You don’t need much to turn your home into a coffee house with Farrer’s! This is the first in a series of coffee tutorials so you make the perfect coffee at home – whatever your favourite brew method is.
Meet our coffee connoisseur and resident expert in all things coffee, Brian. Follow along as he makes the perfect cafetière coffee (also known as French press). We’ve added all the things you’ll need as well as step by step instructions below so you can enjoy a cup of your favourite coffee alongside him.
In order to make the perfect cafetière coffee you’ll need:
- 18-23g of coarse ground coffee (you’ll need 50-65g of coffee per litre of water)
- Cafetière / French Press
- Hot water (off the boil)
- Your favourite mug and a spoon
How to make the perfect cafetière coffee:
To make a mug (350ml) of cafetière coffee.
- Weigh out between 18-23g of coffee and add it into your cafetière (that’s about 3-4 rounded teaspoons)
- Add 350ml of hot water, just off the boil (93 – 96°C).
- Stir your coffee with a spoon ensuring it’s thoroughly soaked.
- Place the lid back on your cafetière and leave the coffee to soak for 3½ minutes.
- Once brewed, plunge the cafetière slowly. This helps to ensure that no grinds slip through the sides of the mesh.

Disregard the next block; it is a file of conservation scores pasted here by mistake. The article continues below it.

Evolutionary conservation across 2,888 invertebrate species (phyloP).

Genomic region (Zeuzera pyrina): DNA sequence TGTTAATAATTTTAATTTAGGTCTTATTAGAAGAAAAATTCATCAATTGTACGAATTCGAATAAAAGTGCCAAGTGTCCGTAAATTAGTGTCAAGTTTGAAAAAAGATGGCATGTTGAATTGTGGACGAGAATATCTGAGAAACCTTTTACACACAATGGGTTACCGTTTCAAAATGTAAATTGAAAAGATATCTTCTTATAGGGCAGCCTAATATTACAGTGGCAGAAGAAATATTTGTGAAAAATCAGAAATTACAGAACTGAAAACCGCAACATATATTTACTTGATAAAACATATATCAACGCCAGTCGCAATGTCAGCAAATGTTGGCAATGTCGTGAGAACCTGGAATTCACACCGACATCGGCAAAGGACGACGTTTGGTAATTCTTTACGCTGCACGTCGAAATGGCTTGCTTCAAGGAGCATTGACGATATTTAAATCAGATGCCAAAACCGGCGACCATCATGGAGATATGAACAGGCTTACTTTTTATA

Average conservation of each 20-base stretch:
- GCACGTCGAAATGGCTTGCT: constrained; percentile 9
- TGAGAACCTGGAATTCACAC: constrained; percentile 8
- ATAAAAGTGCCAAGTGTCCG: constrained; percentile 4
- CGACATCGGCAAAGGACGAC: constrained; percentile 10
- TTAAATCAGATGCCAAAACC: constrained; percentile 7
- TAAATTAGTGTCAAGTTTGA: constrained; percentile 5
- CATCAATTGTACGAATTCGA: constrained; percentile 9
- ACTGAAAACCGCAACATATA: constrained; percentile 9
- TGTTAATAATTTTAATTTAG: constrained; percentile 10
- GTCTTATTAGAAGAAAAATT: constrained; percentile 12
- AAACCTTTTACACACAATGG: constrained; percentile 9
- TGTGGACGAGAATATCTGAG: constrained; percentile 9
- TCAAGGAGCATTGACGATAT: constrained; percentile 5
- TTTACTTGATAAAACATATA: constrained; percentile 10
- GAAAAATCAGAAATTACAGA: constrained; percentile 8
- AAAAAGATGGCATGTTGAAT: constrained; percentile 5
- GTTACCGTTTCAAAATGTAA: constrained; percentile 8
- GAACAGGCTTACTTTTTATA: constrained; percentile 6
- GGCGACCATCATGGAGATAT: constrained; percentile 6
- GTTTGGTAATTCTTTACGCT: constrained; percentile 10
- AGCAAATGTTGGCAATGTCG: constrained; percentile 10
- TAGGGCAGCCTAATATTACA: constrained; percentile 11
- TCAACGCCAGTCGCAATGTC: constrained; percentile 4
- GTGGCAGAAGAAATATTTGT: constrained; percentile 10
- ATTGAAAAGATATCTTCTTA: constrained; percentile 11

- Pour your freshly brewed coffee into your favourite mug and enjoy.
Make sure you don’t forget about your coffee! Leaving it for more than 20 minutes will make the coffee taste astringent as the coffee will keep extracting.
Love Cafetière coffee? Here’s one of our top coffee picks for you
How many teaspoons of coffee should I use per mug?
One rounded teaspoon holds about 6 grams of ground coffee. You’ll need between 3-4 teaspoons per mug of coffee you want to brew.
What’s the difference between cafetière and french press?
The Cafetière is a coffee brewing device fitted with a plunger invented by Ugo Paolini and patented by Italian designer Attilio Calimani and Giulio Moneta in 1929. The first coffee presses were manufactured in France out of a clarinet factory (of all places!). The popularised name in North America for this device became ‘French Press’.
It’s called by different names throughout the world, however the coffee press is the same and works in the same way. In the UK and Ireland it’s known as a cafetière and in South Africa, New Zealand and Australia they call it a ‘coffee plunger’.
What grind of coffee makes the best cafetière coffee?
The best grind of coffee for use within cafetières is coarsely ground. This is because the particle size needs to be large enough to soak in the coffee and extract without slipping through the mesh in the plunger. If your coffee grinds are too fine they require more force to plunge the cafetière, which inevitably forces coffee grinds round the sides of the mesh and into your drink. Finer grinds over-extract when used in this way and the end result will taste overly bitter.
If you’re interested in buying coffee suited for cafetières make sure you select “Cafetière” grind when you buy from our website.
How does a cafetière work?
A cafetière works by immersing coarsely ground coffee in hot water. The plunger separates the coffee grinds and holds them at the bottom of the beaker. This ensures that your drink is free from coffee grinds.